U.S. Reviewing Turkey’s Extradition Request

U.S. Reviewing Turkey’s Extradition Request

The U.S. Justice Department is reviewing documents submitted by the Turkish government to evaluate Ankara’s request to extradite Fethullah Gulen, the Pennsylvania-based cleric that the government claims is responsible for the failed July 15 coup attempt. So far, Turkey has submitted 85 boxes of documents as evidence. While the materials are still being reviewed and State Department spokesman Mark Toner said yesterday that a determination has not been made, U.S. officials say that, so far, they are unconvinced by Turkey’s case. Discussions about the extradition request, though, are expected to continue for several months.

Turkey’s foreign minister, Mevlut Cavusoglu, has warned previously that denying the extradition request could damage U.S.-Turkey relations. The Turkish government has hired APCO Worldwide, a global public relations firm, to provide crisis communications in the United States for the next two weeks. U.S. Secretary of State John Kerry is expected to visit Turkey at the end of August.

Libyan Politicians Oppose U.S. Intervention in Sirte

U.S. airstrikes against Islamic State targets in Sirte, Libya, have buoyed the morale of forces loyal to the Government of National Accord, who have been fighting to retake the city since May. “We hope they will intensify the air strikes in the coming days for us to make progress on the battlefield,” a pro-government militiaman told AFP. The airstrikes hit critical Islamic State position and “victory will be close if there are more such hits,” he said. The U.S. intervention was requested by Government of National Accord Prime Minster Fayez Seraj, but has drawn criticism from other political figures, including rivals Gen. Khalifa Hafter, the head of the Libyan National Army, and Sadek Al-Ghariani, the leader of a major Islamist alliance opposed to both Hafter and Seraj’s governments.

Editor’s Note: The Mideast Brief daily newsletter will cease publication today, Aug. 5, 2016. But Foreign Policy’s Middle East Channel will continue to be the home of daily thought-provoking content on the politics, trends, and latest news and breaking analysis from across the region.


  • The Egyptian military announced that it killed Abu Duaa al-Ansari, the leader of Sinai Province, the Islamic State affiliate in the Sinai Peninsula, in a series of airstrikes near Al-Arish.


  • Ali Gomaa, a former Grand Mufti who has been critical of the Muslim Brotherhood, survived an assassination attempt at a mosque west of Cairo today; the gunmen escaped on a motorcycle after wounding one of Gomaa’s bodyguards.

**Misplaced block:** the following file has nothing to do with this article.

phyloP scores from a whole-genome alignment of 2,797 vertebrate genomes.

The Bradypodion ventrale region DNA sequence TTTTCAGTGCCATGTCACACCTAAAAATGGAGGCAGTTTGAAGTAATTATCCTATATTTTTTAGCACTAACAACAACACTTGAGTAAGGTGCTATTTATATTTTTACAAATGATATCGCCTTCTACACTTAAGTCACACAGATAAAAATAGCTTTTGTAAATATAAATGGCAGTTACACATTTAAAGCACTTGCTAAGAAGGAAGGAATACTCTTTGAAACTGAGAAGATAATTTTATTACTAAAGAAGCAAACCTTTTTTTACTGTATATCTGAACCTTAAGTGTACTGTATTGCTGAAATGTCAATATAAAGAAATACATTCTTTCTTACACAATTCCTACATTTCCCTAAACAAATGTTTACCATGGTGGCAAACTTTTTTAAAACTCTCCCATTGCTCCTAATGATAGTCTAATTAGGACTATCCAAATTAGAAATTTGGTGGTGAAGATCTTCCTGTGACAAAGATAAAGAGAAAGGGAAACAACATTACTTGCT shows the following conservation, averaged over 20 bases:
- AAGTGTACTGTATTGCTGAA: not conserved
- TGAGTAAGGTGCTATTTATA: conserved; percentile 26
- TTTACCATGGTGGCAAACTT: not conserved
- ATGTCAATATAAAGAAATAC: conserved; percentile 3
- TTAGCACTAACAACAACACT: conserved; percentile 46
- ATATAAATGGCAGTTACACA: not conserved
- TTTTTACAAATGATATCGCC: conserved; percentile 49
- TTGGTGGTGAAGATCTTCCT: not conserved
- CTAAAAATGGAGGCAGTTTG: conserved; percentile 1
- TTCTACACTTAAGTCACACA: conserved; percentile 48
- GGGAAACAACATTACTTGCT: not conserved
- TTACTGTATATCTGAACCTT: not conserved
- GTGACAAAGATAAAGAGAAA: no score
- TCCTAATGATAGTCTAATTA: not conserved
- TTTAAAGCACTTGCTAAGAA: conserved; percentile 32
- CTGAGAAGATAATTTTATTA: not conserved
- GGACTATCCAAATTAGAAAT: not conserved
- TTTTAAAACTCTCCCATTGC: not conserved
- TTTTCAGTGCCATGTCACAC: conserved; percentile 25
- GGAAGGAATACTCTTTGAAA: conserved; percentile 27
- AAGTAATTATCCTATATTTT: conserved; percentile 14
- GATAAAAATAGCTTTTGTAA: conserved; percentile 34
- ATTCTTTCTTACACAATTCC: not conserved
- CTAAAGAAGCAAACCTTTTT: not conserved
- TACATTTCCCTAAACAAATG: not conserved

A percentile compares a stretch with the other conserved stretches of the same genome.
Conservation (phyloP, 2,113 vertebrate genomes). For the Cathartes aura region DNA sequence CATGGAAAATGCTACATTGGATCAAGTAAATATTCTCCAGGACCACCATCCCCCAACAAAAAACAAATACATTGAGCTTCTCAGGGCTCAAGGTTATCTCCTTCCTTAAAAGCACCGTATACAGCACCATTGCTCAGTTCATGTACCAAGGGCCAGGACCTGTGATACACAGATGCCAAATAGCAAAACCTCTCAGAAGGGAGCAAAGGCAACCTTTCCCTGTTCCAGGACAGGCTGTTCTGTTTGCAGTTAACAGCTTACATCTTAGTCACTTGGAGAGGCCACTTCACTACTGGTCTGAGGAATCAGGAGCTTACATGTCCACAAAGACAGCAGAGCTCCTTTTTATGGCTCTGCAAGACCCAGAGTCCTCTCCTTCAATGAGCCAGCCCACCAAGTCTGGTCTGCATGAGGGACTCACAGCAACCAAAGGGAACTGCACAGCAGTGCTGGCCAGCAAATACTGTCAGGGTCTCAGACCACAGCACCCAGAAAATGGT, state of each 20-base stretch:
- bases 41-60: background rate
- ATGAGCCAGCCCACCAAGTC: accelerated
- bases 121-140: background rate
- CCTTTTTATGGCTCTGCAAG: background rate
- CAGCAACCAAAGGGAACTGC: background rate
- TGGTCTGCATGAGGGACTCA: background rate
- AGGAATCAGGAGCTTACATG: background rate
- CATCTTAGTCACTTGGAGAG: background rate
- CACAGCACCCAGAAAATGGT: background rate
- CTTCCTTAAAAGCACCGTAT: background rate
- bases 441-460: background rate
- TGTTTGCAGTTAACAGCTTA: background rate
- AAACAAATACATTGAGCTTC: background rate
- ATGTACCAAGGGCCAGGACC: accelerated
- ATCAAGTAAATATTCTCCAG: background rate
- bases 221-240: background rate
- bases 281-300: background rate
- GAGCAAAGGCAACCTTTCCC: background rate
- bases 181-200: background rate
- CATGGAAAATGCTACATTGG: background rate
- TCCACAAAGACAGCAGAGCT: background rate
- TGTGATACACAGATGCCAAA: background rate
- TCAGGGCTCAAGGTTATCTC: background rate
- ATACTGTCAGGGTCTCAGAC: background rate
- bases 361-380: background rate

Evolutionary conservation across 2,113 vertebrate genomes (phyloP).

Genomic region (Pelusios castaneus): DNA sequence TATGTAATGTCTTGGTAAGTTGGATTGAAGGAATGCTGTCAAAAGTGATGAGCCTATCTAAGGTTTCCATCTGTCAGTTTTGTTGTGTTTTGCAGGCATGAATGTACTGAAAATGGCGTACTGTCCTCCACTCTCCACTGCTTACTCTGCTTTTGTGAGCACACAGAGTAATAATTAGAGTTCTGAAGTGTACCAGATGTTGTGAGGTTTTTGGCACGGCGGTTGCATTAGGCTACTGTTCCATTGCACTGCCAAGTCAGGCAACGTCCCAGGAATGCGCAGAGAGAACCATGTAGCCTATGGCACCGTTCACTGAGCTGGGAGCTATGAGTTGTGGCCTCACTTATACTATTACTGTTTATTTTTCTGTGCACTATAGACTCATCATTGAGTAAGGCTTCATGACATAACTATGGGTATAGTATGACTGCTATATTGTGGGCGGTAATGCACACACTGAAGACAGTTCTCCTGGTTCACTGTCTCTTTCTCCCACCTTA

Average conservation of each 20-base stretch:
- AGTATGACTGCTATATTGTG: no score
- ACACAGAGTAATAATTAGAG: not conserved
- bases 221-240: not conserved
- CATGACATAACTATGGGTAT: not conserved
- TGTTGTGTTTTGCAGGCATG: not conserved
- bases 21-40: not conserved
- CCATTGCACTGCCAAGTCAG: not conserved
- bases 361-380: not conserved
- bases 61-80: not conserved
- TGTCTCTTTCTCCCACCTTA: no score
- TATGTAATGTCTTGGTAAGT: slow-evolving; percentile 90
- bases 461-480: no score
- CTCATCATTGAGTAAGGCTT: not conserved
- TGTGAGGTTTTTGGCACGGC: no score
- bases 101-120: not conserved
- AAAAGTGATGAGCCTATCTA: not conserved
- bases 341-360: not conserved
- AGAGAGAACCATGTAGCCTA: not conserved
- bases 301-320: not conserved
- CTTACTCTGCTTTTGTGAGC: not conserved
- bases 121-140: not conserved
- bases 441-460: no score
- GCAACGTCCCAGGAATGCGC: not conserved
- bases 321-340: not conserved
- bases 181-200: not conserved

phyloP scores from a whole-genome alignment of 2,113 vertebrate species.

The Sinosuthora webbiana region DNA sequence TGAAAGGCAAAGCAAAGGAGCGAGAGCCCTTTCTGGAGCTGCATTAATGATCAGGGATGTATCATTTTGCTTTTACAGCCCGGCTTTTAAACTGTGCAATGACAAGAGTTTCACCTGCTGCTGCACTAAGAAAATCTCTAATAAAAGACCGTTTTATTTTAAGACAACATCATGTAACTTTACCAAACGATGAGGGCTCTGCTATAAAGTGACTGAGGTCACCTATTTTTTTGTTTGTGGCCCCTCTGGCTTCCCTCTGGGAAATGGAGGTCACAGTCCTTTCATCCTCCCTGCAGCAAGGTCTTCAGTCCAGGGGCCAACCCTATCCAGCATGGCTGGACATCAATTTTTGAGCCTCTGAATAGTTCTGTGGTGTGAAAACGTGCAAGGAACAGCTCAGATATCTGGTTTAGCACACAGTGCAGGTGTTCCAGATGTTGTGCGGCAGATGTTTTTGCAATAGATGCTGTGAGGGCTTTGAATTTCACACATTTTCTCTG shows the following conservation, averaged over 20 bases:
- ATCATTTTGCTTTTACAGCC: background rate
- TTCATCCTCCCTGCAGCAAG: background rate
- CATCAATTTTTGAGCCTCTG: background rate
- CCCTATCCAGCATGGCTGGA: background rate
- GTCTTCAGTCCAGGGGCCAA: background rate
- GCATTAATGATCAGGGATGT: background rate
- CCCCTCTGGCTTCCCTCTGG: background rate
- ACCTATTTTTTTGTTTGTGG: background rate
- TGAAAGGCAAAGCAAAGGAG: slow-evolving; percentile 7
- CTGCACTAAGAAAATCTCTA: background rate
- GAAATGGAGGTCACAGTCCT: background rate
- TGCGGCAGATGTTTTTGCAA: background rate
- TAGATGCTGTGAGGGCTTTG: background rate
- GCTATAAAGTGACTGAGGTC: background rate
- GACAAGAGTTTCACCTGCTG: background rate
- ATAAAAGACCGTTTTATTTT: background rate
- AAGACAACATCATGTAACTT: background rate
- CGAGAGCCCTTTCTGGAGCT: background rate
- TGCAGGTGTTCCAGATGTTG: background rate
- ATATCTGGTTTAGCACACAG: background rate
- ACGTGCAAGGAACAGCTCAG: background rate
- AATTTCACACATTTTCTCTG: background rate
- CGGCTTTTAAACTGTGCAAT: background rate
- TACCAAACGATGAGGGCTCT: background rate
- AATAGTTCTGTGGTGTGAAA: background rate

• The Islamic State has captured as many as 3,000 civilians fleeing their control in Hawiga, Iraq, toward the city of Kirkuk, according to a U.N. report; at least 12 of those caught fleeing were killed.


  • In a report on the crisis in Yemen, the United Nations assessed that Houthis have used civilians as human shields and that al-Qaeda in the Arabian Peninsula and the Islamic State have improved the position in the country.


  • The United States and Israel concluded a round of negotiations on a new 10-year Memorandum of Understanding that would delineate U.S. military aid to Israel; the two sides said they are nearing an agreement but a few issues remain.


  • An airstrike, believed to have been carried out by a U.S. drone, killed two suspected al-Qaeda in the Arabian Peninsula militants at a checkpoint Yemen’s Shabwa province.

Arguments and Analysis

In Egypt, an Italian student’s research stirred suspicion before he died” (Michael Georgy, Reuters Investigates)

“It remains unclear who killed Regeni or why. But piecing together his activity in the months leading up to his death, it is apparent that two factors put the student at risk: his passionate interest in political and economic issues and his belief that Egypt needed change. Three Egyptian security sources have told Reuters that Regeni raised the suspicions of Egypt’s security services because he met unionists and was researching politically sensitive subjects. ‘Homeland Security had monitored Regeni with a number of opposition leaders and labour unions. He attended several meetings,’ one of the sources said. A second security source said: ‘He is a foreigner and does not work in the media … and this is what made Homeland Security follow and monitor him.’ A third security source said that Regeni’s meetings were suspicious because they took place at ‘a time in which many nations were intervening in what is happening in Egypt.’ This, he said, raised the possibility that the Italian was gathering information for a foreign nation. But other Egyptian security officials said that even if agents were watching Regeni’s activities they played no role in his death.”


Law and Lawfare in the Islamic State” (Mara Revkin, Lawfare)

“Historians and political scientists have long recognized that legal institutions greatly facilitate the formation of modern states by legitimizing violence, protecting economic transactions and property rights, and justifying taxation and military conscription. If we take seriously the “state” in ‘Islamic State,’ then we should also take seriously the institutional building blocks of that state, including its legal system. Like all legal systems, the Islamic State’s has (1) rules—based on the divinely revealed body of Islamic law known as shari‘a—(2) a judiciary to apply them, and (3) a law enforcement apparatus to ensure compliance.  The Islamic State appears to be using this legal system to advance at least three different state-building objectives: (1) establishing a legal basis for territorial sovereignty and expansion; (2) enforcing internal discipline within the Islamic State’s own ranks; and (3) justifying taxation, which has become an increasingly important source of revenue for the group.”

-J. Dana Stuster